A Japanese professional wrestler-turned-lawmaker left on a visit to North Korea yesterday for talks with officials after a high-profile leadership purge in the reclusive state.
“I will just check the faces of people standing on the stage after some change in the [North Korean leadership] structure,” Senator Antonio Inoki told reporters before leaving Tokyo’s Haneda airport, according to Jiji Press.
He is to fly into Pyongyang today after a stopover in Beijing.
Inoki, 70, is a frequent visitor to North Korea. During his last trip in November last year, he met Jang Song-thaek, the uncle of North Korean leader Kim Jong-un, who was long considered his key adviser. Jang was purged and executed last month after being branded a counter-revolutionary.
Inoki, an opposition member of the Japanese upper house, is head of a non-profit organization which aims to establish sports-based exchanges, and opened an office in the North Korean capital last month.
After the November trip, Inoki, a member of the tiny opposition Japan Restoration Party, was suspended for a month from the legislature for visiting Pyongyang without parliamentary permission while the house was sitting.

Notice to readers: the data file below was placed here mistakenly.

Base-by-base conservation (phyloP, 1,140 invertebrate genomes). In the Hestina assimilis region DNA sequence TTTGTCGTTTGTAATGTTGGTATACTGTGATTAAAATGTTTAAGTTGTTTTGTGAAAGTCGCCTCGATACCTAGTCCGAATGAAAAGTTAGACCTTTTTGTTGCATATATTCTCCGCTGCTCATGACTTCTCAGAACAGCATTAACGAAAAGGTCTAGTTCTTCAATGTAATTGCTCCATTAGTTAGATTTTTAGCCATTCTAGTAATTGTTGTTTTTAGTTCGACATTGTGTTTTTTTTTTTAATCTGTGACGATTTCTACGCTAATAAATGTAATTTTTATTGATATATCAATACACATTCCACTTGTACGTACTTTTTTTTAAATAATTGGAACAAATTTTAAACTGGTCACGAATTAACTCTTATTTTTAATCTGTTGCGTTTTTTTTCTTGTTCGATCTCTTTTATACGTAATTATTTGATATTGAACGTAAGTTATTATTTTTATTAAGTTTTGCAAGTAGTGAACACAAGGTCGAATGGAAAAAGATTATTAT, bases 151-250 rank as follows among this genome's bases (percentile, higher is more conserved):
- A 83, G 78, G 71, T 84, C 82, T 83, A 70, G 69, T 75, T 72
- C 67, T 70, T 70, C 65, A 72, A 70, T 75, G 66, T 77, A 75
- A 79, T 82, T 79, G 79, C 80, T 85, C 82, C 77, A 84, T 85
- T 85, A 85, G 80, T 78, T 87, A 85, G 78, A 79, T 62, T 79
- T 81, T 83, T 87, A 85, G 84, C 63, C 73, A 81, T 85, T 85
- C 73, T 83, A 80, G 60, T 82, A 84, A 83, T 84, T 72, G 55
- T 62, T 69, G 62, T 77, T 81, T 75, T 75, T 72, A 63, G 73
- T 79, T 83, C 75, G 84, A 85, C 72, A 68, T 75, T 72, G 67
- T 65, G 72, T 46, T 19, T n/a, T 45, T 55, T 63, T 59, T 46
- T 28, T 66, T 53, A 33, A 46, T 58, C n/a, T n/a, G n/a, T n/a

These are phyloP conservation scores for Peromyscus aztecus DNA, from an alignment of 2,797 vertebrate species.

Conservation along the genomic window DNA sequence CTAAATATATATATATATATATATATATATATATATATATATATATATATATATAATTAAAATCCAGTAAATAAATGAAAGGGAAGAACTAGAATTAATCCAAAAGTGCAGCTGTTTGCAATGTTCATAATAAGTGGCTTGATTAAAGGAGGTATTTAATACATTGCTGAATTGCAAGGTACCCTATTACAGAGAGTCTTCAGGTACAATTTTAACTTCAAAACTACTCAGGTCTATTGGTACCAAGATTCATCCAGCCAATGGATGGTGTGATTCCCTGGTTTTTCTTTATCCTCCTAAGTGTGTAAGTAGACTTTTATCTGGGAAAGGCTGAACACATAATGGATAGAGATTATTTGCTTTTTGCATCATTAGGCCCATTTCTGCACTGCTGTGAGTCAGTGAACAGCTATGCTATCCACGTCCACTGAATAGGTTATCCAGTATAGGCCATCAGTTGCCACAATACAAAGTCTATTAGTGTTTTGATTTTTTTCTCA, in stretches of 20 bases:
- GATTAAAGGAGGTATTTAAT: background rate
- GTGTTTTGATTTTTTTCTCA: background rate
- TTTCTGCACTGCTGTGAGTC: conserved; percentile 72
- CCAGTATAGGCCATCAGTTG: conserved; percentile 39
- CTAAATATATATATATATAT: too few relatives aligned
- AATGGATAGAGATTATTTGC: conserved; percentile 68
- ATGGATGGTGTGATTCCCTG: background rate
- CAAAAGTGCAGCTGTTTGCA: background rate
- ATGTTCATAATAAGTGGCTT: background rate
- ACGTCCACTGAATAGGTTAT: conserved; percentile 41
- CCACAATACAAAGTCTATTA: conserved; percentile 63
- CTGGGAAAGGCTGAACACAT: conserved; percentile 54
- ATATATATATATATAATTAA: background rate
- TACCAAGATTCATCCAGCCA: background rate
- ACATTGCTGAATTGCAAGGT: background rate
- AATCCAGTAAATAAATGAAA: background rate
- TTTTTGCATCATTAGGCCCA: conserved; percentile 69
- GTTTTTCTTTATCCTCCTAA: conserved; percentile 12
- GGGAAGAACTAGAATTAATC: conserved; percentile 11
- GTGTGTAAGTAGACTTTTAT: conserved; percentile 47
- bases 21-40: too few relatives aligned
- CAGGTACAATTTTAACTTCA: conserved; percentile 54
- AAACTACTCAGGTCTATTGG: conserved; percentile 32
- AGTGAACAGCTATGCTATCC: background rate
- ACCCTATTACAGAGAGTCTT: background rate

The latest trip does not require the Japanese parliament’s approval because it is in recess.
He is scheduled to return to Tokyo on Thursday.
Inoki’s secretary said the senator would not know until he arrived in Pyongyang who he will have talks with.
His secretary added: “His talks with North Korean senior officials are likely to take up diplomacy through sports, and the possibility of other Japanese parliamentarians visiting the country.”
Inoki, whose mentor in professional wrestling was the late Korean-born Mitsuhiro Momota, aka Rikidozan, has visited North Korea nearly 30 times since 1994.
In 1995, he organized a sports festival in Pyongyang featuring bouts between Japanese and US pro wrestlers.